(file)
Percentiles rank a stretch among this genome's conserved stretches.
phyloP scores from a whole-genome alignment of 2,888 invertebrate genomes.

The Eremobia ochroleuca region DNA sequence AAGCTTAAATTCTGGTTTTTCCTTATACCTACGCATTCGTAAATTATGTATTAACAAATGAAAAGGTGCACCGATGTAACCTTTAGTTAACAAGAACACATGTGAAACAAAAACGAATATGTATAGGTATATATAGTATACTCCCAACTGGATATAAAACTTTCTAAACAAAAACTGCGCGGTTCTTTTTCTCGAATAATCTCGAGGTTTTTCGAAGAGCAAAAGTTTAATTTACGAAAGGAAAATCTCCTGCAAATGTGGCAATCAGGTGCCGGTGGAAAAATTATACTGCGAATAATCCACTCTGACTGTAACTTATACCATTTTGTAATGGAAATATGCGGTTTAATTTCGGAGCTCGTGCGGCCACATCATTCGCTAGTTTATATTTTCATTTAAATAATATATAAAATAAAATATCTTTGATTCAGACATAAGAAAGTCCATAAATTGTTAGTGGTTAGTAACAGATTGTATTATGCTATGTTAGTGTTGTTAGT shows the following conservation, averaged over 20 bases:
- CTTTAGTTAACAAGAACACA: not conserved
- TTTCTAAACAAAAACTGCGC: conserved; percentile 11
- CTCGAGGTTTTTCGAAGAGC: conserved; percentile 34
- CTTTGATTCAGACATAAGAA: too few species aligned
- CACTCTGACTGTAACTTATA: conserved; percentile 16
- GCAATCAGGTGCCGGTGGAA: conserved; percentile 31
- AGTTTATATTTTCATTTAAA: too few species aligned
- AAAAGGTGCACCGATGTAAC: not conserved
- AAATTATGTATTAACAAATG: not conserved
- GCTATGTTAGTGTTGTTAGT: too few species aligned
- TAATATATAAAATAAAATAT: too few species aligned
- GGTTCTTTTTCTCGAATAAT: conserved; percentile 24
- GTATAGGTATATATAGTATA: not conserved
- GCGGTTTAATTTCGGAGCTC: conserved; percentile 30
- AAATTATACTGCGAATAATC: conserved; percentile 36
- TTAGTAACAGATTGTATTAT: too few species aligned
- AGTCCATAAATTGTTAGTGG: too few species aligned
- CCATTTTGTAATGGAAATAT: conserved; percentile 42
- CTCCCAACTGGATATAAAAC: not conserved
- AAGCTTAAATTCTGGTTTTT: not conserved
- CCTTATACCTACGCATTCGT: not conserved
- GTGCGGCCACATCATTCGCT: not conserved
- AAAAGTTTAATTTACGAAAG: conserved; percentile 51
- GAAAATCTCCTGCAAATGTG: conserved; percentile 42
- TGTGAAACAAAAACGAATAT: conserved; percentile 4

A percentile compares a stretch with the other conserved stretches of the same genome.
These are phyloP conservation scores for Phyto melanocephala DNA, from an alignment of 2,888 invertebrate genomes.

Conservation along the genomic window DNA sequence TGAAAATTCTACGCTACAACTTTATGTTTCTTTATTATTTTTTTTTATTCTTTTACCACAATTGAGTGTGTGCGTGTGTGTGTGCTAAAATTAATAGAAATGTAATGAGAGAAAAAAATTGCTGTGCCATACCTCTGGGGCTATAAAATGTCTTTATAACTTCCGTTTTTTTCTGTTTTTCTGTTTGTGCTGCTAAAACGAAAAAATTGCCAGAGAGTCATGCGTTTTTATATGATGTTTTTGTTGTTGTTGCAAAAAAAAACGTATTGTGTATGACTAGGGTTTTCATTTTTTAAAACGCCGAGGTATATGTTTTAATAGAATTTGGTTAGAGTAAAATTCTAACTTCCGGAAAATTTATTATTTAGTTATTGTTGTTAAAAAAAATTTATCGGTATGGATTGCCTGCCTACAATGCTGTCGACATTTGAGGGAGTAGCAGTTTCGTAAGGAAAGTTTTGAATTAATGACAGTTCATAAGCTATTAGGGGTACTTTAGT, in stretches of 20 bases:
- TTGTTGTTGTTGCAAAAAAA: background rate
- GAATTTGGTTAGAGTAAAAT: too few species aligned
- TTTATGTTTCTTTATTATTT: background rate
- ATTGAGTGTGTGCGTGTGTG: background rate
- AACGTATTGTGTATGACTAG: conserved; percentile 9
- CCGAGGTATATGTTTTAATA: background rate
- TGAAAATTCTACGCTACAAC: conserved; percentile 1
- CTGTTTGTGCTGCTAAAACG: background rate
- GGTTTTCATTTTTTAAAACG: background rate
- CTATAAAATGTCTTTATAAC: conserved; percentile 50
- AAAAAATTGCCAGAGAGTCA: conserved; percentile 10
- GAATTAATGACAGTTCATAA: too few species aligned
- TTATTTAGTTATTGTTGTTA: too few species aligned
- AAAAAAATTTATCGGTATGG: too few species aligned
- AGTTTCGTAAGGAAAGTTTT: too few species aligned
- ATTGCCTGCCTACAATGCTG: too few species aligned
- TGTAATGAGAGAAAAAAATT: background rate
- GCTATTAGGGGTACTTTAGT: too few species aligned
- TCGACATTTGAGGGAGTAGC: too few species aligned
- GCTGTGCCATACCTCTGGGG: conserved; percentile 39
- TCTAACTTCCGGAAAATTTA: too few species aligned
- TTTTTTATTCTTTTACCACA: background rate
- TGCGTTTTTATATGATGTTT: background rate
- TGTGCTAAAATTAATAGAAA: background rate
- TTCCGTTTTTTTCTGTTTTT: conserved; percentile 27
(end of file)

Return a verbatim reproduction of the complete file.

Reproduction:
Percentiles rank a stretch among this genome's conserved stretches.
phyloP scores from a whole-genome alignment of 2,888 invertebrate genomes.

The Eremobia ochroleuca region DNA sequence AAGCTTAAATTCTGGTTTTTCCTTATACCTACGCATTCGTAAATTATGTATTAACAAATGAAAAGGTGCACCGATGTAACCTTTAGTTAACAAGAACACATGTGAAACAAAAACGAATATGTATAGGTATATATAGTATACTCCCAACTGGATATAAAACTTTCTAAACAAAAACTGCGCGGTTCTTTTTCTCGAATAATCTCGAGGTTTTTCGAAGAGCAAAAGTTTAATTTACGAAAGGAAAATCTCCTGCAAATGTGGCAATCAGGTGCCGGTGGAAAAATTATACTGCGAATAATCCACTCTGACTGTAACTTATACCATTTTGTAATGGAAATATGCGGTTTAATTTCGGAGCTCGTGCGGCCACATCATTCGCTAGTTTATATTTTCATTTAAATAATATATAAAATAAAATATCTTTGATTCAGACATAAGAAAGTCCATAAATTGTTAGTGGTTAGTAACAGATTGTATTATGCTATGTTAGTGTTGTTAGT shows the following conservation, averaged over 20 bases:
- CTTTAGTTAACAAGAACACA: not conserved
- TTTCTAAACAAAAACTGCGC: conserved; percentile 11
- CTCGAGGTTTTTCGAAGAGC: conserved; percentile 34
- CTTTGATTCAGACATAAGAA: too few species aligned
- CACTCTGACTGTAACTTATA: conserved; percentile 16
- GCAATCAGGTGCCGGTGGAA: conserved; percentile 31
- AGTTTATATTTTCATTTAAA: too few species aligned
- AAAAGGTGCACCGATGTAAC: not conserved
- AAATTATGTATTAACAAATG: not conserved
- GCTATGTTAGTGTTGTTAGT: too few species aligned
- TAATATATAAAATAAAATAT: too few species aligned
- GGTTCTTTTTCTCGAATAAT: conserved; percentile 24
- GTATAGGTATATATAGTATA: not conserved
- GCGGTTTAATTTCGGAGCTC: conserved; percentile 30
- AAATTATACTGCGAATAATC: conserved; percentile 36
- TTAGTAACAGATTGTATTAT: too few species aligned
- AGTCCATAAATTGTTAGTGG: too few species aligned
- CCATTTTGTAATGGAAATAT: conserved; percentile 42
- CTCCCAACTGGATATAAAAC: not conserved
- AAGCTTAAATTCTGGTTTTT: not conserved
- CCTTATACCTACGCATTCGT: not conserved
- GTGCGGCCACATCATTCGCT: not conserved
- AAAAGTTTAATTTACGAAAG: conserved; percentile 51
- GAAAATCTCCTGCAAATGTG: conserved; percentile 42
- TGTGAAACAAAAACGAATAT: conserved; percentile 4

A percentile compares a stretch with the other conserved stretches of the same genome.
These are phyloP conservation scores for Phyto melanocephala DNA, from an alignment of 2,888 invertebrate genomes.

Conservation along the genomic window DNA sequence TGAAAATTCTACGCTACAACTTTATGTTTCTTTATTATTTTTTTTTATTCTTTTACCACAATTGAGTGTGTGCGTGTGTGTGTGCTAAAATTAATAGAAATGTAATGAGAGAAAAAAATTGCTGTGCCATACCTCTGGGGCTATAAAATGTCTTTATAACTTCCGTTTTTTTCTGTTTTTCTGTTTGTGCTGCTAAAACGAAAAAATTGCCAGAGAGTCATGCGTTTTTATATGATGTTTTTGTTGTTGTTGCAAAAAAAAACGTATTGTGTATGACTAGGGTTTTCATTTTTTAAAACGCCGAGGTATATGTTTTAATAGAATTTGGTTAGAGTAAAATTCTAACTTCCGGAAAATTTATTATTTAGTTATTGTTGTTAAAAAAAATTTATCGGTATGGATTGCCTGCCTACAATGCTGTCGACATTTGAGGGAGTAGCAGTTTCGTAAGGAAAGTTTTGAATTAATGACAGTTCATAAGCTATTAGGGGTACTTTAGT, in stretches of 20 bases:
- TTGTTGTTGTTGCAAAAAAA: background rate
- GAATTTGGTTAGAGTAAAAT: too few species aligned
- TTTATGTTTCTTTATTATTT: background rate
- ATTGAGTGTGTGCGTGTGTG: background rate
- AACGTATTGTGTATGACTAG: conserved; percentile 9
- CCGAGGTATATGTTTTAATA: background rate
- TGAAAATTCTACGCTACAAC: conserved; percentile 1
- CTGTTTGTGCTGCTAAAACG: background rate
- GGTTTTCATTTTTTAAAACG: background rate
- CTATAAAATGTCTTTATAAC: conserved; percentile 50
- AAAAAATTGCCAGAGAGTCA: conserved; percentile 10
- GAATTAATGACAGTTCATAA: too few species aligned
- TTATTTAGTTATTGTTGTTA: too few species aligned
- AAAAAAATTTATCGGTATGG: too few species aligned
- AGTTTCGTAAGGAAAGTTTT: too few species aligned
- ATTGCCTGCCTACAATGCTG: too few species aligned
- TGTAATGAGAGAAAAAAATT: background rate
- GCTATTAGGGGTACTTTAGT: too few species aligned
- TCGACATTTGAGGGAGTAGC: too few species aligned
- GCTGTGCCATACCTCTGGGG: conserved; percentile 39
- TCTAACTTCCGGAAAATTTA: too few species aligned
- TTTTTTATTCTTTTACCACA: background rate
- TGCGTTTTTATATGATGTTT: background rate
- TGTGCTAAAATTAATAGAAA: background rate
- TTCCGTTTTTTTCTGTTTTT: conserved; percentile 27